As a coach I grasped the power of suspending judgement, in allowing silence to fall in a conversation and the truth that can be discovered by tapping into the conversation energy level as it peaked and troughed. My favourite approach was GROW, as I found the acronym was easy to remember and the conversation often flowed quite naturally along this path.

In the position of a coachee I learnt to approach the conversation honestly and openly. As a result I was rewarded with multiple light bulb moments as QI ideas and feelings bubbled to the surface, simply drawn out with a few pertinent questions and some very active, active listening. I’d like to thank my triads for these delicious moments of clarity.

I left the programme feeling excited by the power of listening and empowered by the ability to harness a 15 minute time slot. My enthusiasm was echoed amongst the other delegates. “It’s powerful stuff for fostering change,” said one.

I’d love to hear your own thoughts and tips about using coaching to promote and accelerate QI projects. You’ll find me on twitter at @IamKateP or @weahsn.

Hot off the press! Our guide to Quality Improvement

Our new Guide to Quality Improvement (QI) is a handy, A5 sized handbook, which explains what QI science is all about and how it can be used to deliver safer and better patient care.

It provides a summary of our five-phase Improvement Journey, our methodology for making change happen, and a useful introduction to some basic QI tools.

It is designed to encourage healthcare staff across the West of England to learn more about QI using the resources on our Academy academy web pages, and to get involved with local improvement projects.

Download a PDF version of the handbook here.

Alternatively if you would like a printed copy of the handbook, please email academy@weahsn.net.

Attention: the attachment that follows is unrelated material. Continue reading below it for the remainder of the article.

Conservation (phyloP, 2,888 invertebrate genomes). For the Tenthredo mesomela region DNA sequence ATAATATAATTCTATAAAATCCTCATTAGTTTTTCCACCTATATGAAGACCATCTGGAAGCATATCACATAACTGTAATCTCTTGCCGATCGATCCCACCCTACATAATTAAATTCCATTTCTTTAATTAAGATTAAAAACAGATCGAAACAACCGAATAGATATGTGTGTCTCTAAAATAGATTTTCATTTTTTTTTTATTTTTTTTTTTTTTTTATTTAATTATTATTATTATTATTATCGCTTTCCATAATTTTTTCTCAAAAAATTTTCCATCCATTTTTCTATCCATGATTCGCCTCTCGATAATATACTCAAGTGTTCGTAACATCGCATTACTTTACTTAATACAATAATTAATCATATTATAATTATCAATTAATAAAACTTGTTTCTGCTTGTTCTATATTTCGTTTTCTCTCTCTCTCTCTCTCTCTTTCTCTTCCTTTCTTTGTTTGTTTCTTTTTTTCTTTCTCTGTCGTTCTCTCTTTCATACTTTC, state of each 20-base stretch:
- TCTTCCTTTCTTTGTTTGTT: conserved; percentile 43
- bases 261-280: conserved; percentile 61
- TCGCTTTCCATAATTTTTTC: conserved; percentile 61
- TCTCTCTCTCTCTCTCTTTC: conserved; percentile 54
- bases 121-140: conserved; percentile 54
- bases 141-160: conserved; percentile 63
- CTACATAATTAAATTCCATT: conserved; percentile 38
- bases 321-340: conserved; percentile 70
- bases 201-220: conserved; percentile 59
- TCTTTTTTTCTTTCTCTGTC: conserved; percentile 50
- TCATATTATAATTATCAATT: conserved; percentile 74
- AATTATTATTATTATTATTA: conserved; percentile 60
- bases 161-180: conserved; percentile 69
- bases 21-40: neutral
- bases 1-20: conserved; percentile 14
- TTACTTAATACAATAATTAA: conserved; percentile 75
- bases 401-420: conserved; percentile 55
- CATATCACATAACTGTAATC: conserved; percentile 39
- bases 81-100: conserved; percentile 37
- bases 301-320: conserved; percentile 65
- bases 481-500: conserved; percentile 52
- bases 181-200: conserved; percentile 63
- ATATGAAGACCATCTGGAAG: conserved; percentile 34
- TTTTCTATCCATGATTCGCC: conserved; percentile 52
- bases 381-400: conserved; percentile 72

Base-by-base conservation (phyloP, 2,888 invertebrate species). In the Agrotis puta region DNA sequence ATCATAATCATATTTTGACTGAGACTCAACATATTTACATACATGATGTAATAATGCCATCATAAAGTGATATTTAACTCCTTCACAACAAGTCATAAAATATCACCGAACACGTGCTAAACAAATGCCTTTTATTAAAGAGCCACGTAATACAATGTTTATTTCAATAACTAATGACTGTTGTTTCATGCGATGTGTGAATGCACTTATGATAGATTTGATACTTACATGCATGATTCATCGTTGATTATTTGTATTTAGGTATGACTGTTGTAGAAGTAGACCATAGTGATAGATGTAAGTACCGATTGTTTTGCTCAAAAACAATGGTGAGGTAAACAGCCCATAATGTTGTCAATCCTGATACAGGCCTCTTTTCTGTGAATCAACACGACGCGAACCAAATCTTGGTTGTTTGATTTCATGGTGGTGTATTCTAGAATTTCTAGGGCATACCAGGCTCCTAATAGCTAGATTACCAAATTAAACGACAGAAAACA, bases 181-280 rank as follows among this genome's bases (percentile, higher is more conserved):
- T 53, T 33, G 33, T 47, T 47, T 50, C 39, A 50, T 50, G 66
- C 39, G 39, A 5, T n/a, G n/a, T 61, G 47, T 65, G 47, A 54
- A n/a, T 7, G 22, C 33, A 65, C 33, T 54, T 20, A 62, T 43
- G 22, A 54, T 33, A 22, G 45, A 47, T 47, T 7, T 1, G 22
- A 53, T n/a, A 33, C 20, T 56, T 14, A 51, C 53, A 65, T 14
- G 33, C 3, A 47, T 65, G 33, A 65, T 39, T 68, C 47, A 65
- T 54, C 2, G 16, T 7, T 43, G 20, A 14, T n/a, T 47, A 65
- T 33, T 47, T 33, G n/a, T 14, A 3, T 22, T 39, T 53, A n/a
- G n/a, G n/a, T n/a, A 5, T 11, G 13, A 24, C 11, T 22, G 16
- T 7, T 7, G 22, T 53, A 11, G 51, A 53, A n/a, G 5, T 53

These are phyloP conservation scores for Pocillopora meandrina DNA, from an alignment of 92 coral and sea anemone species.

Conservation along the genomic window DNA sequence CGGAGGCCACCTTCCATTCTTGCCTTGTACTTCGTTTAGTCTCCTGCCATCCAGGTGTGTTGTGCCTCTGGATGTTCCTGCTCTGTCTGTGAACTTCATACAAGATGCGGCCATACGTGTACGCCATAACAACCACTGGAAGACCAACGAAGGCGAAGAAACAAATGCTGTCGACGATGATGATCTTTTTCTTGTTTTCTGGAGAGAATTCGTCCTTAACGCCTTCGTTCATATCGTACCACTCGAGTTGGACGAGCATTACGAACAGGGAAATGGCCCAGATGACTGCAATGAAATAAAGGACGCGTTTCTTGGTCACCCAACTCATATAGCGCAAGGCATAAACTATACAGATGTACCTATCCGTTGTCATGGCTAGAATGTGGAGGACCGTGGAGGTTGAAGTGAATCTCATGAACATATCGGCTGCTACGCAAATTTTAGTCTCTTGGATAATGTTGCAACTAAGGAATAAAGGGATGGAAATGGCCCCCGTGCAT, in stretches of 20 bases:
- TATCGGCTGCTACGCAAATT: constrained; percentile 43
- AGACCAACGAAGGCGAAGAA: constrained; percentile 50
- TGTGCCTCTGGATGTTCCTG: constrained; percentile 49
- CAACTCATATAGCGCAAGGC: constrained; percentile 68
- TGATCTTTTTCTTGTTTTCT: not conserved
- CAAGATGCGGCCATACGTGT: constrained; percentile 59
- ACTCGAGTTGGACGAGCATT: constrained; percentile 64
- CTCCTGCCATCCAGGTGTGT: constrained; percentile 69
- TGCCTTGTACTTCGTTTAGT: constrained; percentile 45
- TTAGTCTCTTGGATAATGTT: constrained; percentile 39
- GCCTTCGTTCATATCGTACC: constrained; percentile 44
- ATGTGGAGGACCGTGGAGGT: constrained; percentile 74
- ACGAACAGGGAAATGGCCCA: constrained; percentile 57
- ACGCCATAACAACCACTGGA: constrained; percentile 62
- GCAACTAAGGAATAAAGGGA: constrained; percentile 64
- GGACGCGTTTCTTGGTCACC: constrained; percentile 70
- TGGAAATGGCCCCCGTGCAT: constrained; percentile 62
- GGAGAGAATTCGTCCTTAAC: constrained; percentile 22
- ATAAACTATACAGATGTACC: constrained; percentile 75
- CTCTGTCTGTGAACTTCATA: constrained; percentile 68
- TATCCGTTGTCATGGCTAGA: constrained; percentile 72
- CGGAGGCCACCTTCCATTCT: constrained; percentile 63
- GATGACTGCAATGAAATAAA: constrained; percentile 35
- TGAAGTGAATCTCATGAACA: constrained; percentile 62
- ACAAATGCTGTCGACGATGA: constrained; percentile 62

Join us on the Improvement Journey

The West of England Academy aims to increase the number of staff across our member organisations who have the knowledge, skill and confidence to plan and deliver sustainable improvements to patient safety and care.

A key element of our strategy is the introduction of Improvement Coaches; volunteers who are already experienced in the use of basic improvement science who will have the opportunity to develop their coaching skills and enhance their own knowledge of improvement so they can direct, guide and coach colleagues in the use of practical tools and techniques – that will help enhance services in order to drive better patient care.

We were overwhelmed with the number of applicants for our first cohort of Improvement coaches from 19 of our 21 healthcare member organisations, but have had to limit the number to 50 coaches who will start on 1 March 2016. Planning is already underway for a second cohort to start in the autumn.

The interest and enthusiasm shown indicates we will achieve our ambition to expand our community of Improvement fellows across the West – experts who will be at the cutting edge of new developments in improvement science.

But all staff can develop their knowledge and skill for making improvements happen. Our Improvement Journey online toolkit will be launched this spring and available to all.